Subject: Re: Locking errors
To: Frank van der Linden <>
From: Dr. Bill Studenmund <>
List: tech-kern
Date: 01/30/1999 18:09:27
On Sun, 31 Jan 1999, Frank van der Linden wrote:

> On Fri, Jan 29, 1999 at 06:52:57PM -0800, Dr. Bill Studenmund wrote:
> > vclean(vp)
> > {
> > Panic if VXLOCK1 set
> > 
> > 
> > /* The drain above wakes up all of the processes wanting this lock. They
> > see VXLOCK set and thus either return errors or sleep intending to return
> > an error on awake */
> > 
> > Clear VXLOCK  so that commands below function fine
> > 
> > Do all of the clean up that vclean does now
> > 
> > set the vnode's vnops to the deadfs ops
> > 
> > clear VXLOCK1, unlock the node, and awaken sleepers.
> After clearing VXLOCK, you're doing some things that may put the
> current process to sleep (like vinvalbuf()). Other processes may
> come in and not be VXLOCK aware, i.e. they don't know that the
> node is being cleaned up. This may produce unexpected results.

But if I have an exclusive, recursive lock, my process could sleep for a
year and no one else would get at the vnode. I thought. I mean, isn't that
the meaning of an exclusive, recursive lock?

> I think introducing a VXLOCK1 flag will just further obfuscate
> things. Maybe you should look at:

VXLOCK1 was an attempt to try to decouple the three things I think VXLOCK
is doing:

1) When we call the lockmanager to LK_DRAIN, we tell all the other waiters
that this node is dying so they should abort what they are doing.

2) We keep vclean from getting called recursivly (with the idea that if we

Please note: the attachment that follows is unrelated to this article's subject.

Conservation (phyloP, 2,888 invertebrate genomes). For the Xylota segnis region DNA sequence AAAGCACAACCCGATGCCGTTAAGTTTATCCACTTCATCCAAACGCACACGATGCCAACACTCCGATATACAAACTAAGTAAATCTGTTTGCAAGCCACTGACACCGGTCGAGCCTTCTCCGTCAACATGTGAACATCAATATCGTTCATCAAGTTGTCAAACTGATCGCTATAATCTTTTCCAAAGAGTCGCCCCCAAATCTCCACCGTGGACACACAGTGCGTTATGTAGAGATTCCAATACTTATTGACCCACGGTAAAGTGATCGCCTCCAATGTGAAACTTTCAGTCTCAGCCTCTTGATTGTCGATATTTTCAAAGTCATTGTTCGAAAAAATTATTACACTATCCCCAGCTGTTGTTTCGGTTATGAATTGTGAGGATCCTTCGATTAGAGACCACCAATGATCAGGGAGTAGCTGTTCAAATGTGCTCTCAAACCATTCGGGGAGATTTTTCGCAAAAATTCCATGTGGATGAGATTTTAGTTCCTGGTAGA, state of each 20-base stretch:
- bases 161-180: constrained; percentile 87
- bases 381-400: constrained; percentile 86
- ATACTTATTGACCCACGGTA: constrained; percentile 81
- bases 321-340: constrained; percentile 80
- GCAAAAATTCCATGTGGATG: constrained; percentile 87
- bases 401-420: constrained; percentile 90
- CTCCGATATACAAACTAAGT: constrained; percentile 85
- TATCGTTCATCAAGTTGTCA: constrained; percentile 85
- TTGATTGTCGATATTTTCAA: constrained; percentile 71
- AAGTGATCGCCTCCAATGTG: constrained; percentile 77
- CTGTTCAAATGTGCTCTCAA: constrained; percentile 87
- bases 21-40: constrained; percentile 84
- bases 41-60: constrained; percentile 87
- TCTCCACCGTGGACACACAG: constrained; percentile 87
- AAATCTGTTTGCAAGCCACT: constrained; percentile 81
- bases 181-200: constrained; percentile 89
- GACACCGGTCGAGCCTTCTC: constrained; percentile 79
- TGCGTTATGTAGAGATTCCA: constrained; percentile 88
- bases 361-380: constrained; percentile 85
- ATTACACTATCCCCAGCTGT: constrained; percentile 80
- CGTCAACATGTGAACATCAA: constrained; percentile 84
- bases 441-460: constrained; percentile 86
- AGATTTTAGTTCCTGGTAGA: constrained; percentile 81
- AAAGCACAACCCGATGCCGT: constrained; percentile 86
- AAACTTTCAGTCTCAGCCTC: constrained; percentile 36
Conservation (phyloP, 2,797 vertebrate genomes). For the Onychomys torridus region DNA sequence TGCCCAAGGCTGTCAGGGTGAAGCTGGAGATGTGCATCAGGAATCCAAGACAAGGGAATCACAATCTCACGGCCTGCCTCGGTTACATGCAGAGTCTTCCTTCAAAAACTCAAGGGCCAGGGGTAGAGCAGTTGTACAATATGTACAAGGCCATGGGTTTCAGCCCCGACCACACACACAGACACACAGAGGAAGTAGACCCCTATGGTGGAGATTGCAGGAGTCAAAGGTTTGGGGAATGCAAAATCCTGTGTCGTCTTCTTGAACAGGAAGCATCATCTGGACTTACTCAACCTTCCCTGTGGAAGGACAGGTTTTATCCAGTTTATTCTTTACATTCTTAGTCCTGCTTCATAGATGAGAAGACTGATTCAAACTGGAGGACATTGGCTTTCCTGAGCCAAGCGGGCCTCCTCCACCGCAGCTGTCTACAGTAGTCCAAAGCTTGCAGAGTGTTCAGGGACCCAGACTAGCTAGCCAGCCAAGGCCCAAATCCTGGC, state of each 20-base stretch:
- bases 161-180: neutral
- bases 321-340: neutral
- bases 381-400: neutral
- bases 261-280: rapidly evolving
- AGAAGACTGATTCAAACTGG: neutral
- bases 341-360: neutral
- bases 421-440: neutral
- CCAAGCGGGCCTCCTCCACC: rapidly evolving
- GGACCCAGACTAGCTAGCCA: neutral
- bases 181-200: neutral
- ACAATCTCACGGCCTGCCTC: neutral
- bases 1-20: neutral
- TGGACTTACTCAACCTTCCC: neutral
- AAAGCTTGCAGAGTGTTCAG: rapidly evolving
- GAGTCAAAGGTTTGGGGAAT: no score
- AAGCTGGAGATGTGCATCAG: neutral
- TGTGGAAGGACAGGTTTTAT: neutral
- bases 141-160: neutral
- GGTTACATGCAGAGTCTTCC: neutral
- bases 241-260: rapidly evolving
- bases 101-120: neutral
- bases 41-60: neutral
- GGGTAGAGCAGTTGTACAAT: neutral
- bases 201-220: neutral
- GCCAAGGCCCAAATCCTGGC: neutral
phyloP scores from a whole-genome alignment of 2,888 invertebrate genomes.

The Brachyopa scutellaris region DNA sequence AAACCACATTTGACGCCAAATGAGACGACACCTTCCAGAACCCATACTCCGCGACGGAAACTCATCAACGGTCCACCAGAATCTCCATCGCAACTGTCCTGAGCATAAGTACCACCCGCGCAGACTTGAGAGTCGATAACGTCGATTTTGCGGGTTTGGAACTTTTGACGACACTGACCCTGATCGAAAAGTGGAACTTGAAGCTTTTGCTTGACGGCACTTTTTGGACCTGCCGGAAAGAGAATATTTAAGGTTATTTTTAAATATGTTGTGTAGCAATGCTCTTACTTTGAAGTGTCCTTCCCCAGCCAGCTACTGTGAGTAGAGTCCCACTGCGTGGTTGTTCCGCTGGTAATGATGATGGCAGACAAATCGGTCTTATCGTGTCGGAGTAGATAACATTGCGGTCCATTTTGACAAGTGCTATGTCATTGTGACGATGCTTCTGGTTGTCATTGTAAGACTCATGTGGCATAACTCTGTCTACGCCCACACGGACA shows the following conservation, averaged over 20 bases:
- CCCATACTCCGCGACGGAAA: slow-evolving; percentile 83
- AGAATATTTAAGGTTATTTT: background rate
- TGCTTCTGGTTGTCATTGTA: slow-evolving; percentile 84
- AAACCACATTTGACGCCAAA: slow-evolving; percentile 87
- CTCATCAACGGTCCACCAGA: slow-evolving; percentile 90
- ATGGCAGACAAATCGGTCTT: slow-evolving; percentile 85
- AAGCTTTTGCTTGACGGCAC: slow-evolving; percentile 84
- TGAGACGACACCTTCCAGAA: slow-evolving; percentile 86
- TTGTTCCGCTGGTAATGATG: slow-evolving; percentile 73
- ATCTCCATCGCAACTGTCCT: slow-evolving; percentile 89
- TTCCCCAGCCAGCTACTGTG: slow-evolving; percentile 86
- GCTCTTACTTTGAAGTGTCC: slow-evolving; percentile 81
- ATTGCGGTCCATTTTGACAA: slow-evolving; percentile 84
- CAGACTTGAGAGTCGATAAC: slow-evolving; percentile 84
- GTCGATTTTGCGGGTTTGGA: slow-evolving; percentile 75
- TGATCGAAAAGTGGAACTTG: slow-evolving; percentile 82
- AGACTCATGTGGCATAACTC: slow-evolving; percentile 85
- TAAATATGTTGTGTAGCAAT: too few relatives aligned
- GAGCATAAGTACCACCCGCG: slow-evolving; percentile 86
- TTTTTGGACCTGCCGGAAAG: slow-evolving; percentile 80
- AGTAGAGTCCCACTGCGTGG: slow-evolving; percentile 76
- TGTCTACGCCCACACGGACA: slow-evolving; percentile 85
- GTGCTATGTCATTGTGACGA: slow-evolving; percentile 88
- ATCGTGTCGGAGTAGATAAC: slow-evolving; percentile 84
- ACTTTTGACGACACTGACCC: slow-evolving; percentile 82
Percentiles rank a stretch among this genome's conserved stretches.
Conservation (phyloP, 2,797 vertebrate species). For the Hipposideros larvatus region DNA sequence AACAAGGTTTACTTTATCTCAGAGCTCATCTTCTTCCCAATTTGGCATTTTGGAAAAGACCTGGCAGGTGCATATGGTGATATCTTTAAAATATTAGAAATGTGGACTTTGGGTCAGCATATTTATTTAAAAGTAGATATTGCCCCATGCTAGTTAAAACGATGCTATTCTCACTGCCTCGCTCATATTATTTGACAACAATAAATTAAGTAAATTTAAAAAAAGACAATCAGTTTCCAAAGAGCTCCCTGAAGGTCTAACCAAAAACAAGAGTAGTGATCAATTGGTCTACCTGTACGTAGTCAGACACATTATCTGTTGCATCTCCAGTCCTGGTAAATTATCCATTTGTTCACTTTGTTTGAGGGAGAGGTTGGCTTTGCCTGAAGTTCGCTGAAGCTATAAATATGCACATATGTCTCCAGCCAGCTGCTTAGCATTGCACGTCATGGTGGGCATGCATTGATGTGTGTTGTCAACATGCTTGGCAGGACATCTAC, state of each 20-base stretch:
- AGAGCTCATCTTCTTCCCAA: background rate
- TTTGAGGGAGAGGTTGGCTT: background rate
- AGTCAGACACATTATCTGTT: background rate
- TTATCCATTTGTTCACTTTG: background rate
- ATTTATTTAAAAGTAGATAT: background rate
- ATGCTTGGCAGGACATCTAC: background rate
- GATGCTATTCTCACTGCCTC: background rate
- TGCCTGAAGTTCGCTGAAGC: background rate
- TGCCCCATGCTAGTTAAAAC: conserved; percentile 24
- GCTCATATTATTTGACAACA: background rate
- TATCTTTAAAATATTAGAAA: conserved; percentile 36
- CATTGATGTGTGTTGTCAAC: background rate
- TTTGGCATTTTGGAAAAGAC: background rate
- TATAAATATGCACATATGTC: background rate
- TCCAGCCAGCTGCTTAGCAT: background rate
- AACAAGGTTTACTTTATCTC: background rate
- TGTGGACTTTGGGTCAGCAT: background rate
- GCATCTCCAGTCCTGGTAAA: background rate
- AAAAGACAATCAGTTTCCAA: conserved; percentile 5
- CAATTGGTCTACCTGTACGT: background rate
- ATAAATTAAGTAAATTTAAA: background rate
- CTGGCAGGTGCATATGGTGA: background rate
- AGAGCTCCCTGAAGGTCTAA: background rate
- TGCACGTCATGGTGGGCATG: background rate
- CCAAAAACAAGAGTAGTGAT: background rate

recursed to vclean once, we might again :-)

3) We keep any other processes from touching the node once we start

VXLOCK1 was to decouple 2 from 1. 3 is achievable by having an exclusive

> 	a) Do what you want to do not in VOP_CLOSE but someplace
> 	   else (I don't know what you want to do, though).
> 	b) Avoid the VOP_CLOSE or get rid of it alltogether
> 	   VOP_CLOSE is mainly used in an administrative fashion,
> 	   and also in this case VOP_INACTIVE is being called
> 	   immediately afterwards which makes you do these
> 	   administraive things twice since VOP_INACTIVE will do
> 	   these as well. I think NFS is even the only filesystem
> 	   which actually does something more in it's close vop.
> 	c) Make VOP_CLOSE aware of the locking and VXLOCK status.

The problem is that I want to do something which really needs to be
wrapped in vn_lock/VOP_UNLOCK's. According to the spec, it should be
doable to the node passed to VOP_CLOSE.

What we need is a way to make all other processes see VXLOCK but let the
process doing the cleaning NOT see it. Since in the process of cleaning,
we call routines which are supposed to get unlocked (i.e. lockable)

My concern with 3) is that it's clugy. Also, since the problem's with
vn_lock, we have to cluge it to...

My concern w/ 1) & 2) is that I'm doing something which really ought to be
done in a close routine, and should be protected by vn_locks. :-) 


(Thanks for actually looking at & thinking about the problem!)

Take care,